Crema de Cacahuate- Peanut butter is a popular treat and sold in little bars like chocolate. You can get them off the street, or from people sitting in the doorway of their houses with a tray on their lap. Typically they are 5 peso libre, and have peanuts on top too for a little crunch. They must mix them with sugar because they are so tasty and sweet.
Papas Fritas- These are also sold by peddlers in the street or by people in stands. The portions are much smaller than you are used to, maybe 10 chips in a little bag.
Boiled Corn on the Cob- A woman has a cart here right before you enter Plaza del Cristo, you can get the corn with mayonesa, mantequilla, or just pico. She sprinkles it with thick flakes of sea salt. It doesn’t taste like corn back home, actually none of the food here tastes like food back home because it's not selective and modified. It tastes less perfect, more real.
It's difficult to have a business in Cuba. You could work hard for years, just get off your feet and make a bit more money, and the government could come in at any moment and shut you down. For this reason, a lot of people have halfway businesses.
Walking down the street, a lot of the apartments on the first floor have their windows open, sliding treats through their windows or selling goods from behind the swirling wrought iron frames. Some sell coffee in small Dixie cups from the doorway, others blend up fresh mango juice for you in their kitchen. I found this sign posted on either wall besides the entrance to an apartment, someone who sells cakes from their home.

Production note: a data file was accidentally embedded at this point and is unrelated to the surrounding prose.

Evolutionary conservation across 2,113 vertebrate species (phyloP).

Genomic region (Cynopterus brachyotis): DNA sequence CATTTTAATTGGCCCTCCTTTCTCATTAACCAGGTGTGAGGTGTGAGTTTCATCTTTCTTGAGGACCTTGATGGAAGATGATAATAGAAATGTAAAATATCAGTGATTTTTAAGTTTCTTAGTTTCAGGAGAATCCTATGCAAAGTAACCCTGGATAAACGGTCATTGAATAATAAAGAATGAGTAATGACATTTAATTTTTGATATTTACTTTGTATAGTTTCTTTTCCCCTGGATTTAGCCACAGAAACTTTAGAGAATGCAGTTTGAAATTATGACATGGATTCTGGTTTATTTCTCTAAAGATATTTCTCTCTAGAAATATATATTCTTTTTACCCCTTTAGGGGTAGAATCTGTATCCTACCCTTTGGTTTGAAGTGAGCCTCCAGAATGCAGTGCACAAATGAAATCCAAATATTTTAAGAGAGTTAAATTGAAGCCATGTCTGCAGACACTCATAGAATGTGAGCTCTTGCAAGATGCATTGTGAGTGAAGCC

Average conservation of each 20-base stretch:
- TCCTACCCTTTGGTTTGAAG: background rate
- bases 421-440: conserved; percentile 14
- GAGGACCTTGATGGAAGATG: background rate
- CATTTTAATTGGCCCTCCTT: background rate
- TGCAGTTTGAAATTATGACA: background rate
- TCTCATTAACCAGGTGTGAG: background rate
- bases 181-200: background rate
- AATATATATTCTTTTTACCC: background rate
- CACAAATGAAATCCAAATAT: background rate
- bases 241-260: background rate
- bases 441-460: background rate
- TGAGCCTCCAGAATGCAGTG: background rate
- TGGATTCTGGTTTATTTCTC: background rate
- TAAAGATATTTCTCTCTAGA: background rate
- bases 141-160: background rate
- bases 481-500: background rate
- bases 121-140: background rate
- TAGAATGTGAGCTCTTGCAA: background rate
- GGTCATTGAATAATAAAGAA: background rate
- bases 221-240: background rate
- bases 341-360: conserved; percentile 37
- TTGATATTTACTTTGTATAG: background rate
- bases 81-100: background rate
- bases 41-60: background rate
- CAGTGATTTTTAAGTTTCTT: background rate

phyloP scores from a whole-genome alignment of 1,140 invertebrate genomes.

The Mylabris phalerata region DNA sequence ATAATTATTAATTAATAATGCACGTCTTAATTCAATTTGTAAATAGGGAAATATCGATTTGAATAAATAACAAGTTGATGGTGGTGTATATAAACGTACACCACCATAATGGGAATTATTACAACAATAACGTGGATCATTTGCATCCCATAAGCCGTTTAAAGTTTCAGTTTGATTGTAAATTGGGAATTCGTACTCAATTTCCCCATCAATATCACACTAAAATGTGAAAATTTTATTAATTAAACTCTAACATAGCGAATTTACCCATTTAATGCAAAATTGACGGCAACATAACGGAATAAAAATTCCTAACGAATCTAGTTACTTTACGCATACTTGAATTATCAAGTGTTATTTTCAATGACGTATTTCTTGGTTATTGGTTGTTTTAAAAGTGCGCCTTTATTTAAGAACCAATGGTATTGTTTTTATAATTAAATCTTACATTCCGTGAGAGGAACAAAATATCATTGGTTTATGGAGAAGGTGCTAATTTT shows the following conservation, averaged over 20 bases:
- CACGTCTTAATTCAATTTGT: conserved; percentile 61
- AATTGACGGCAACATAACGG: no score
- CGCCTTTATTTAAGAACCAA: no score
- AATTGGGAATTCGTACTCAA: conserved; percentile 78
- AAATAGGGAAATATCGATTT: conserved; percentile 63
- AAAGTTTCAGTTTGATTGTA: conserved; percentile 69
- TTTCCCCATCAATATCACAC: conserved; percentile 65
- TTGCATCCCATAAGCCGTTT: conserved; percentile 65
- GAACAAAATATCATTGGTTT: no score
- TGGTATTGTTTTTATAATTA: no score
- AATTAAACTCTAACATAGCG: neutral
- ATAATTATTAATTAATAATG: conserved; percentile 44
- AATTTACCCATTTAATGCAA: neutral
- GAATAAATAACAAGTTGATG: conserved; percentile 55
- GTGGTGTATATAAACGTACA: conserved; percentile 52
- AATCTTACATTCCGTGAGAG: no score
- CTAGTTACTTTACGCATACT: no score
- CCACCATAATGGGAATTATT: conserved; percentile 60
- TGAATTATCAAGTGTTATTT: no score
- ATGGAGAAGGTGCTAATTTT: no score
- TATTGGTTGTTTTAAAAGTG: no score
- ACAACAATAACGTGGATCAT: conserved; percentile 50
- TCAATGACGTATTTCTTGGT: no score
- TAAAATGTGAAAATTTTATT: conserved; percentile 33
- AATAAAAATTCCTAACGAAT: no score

Pay phones line all of the cracked walls in Havana. They take call cards, you have to purchase at a phone store. They have a certain amount of money or time on them, so I would see clusters of people all huddles around a phone, passing the receiver back and forth.
One day on my way to get some groceries, I spotted a girl in her school uniform giggling on the phone. She pressed the receiver into her smiling cheeks. You could just tell she was talking to someone she liked, the way her eyes were dazzling. I paused, and held up my camera and motioned to it, not wanting to interrupt her phone call entirely. Her eyes got wide and she shook her head. I thought about how I would have reacted if my friends had tried to take a photo of me texting my first boyfriend when I was sixteen, corners of my mouth creeping up without my control. I would have been so embarrassed.
As I walked on by without clicking my shutter, she laughed and quickly told the person on the other end that a tourist had just tried to take her photo.
This is the fruit market I went to everyday to do my grocery shopping. It had more options than most around me, and was more reliable than the cart on wheels that was sometimes outside my apartment but sometimes not.
I don't think this man who owned the stand liked me at first. I kept trying to talk him down on papaya prices and mistook a batch of small plantains for bananas. Towards the end of my stay though, he started throwing in a couple free tomatoes or onions,and made sure the guavas I got were the best ones of the bunch.
On the far yellow wall, there are two hanging pictures. One, a painting of a bouquet of bright orange flowers, and another landscape. It feels kind of funky, like a little house but with only two walls.
Most of the time I went in he was smoking, and one time he was behind the counter, between the papayas and tomatoes, right up against that bright yellow wall, shaving and looking into a little hand held mirror.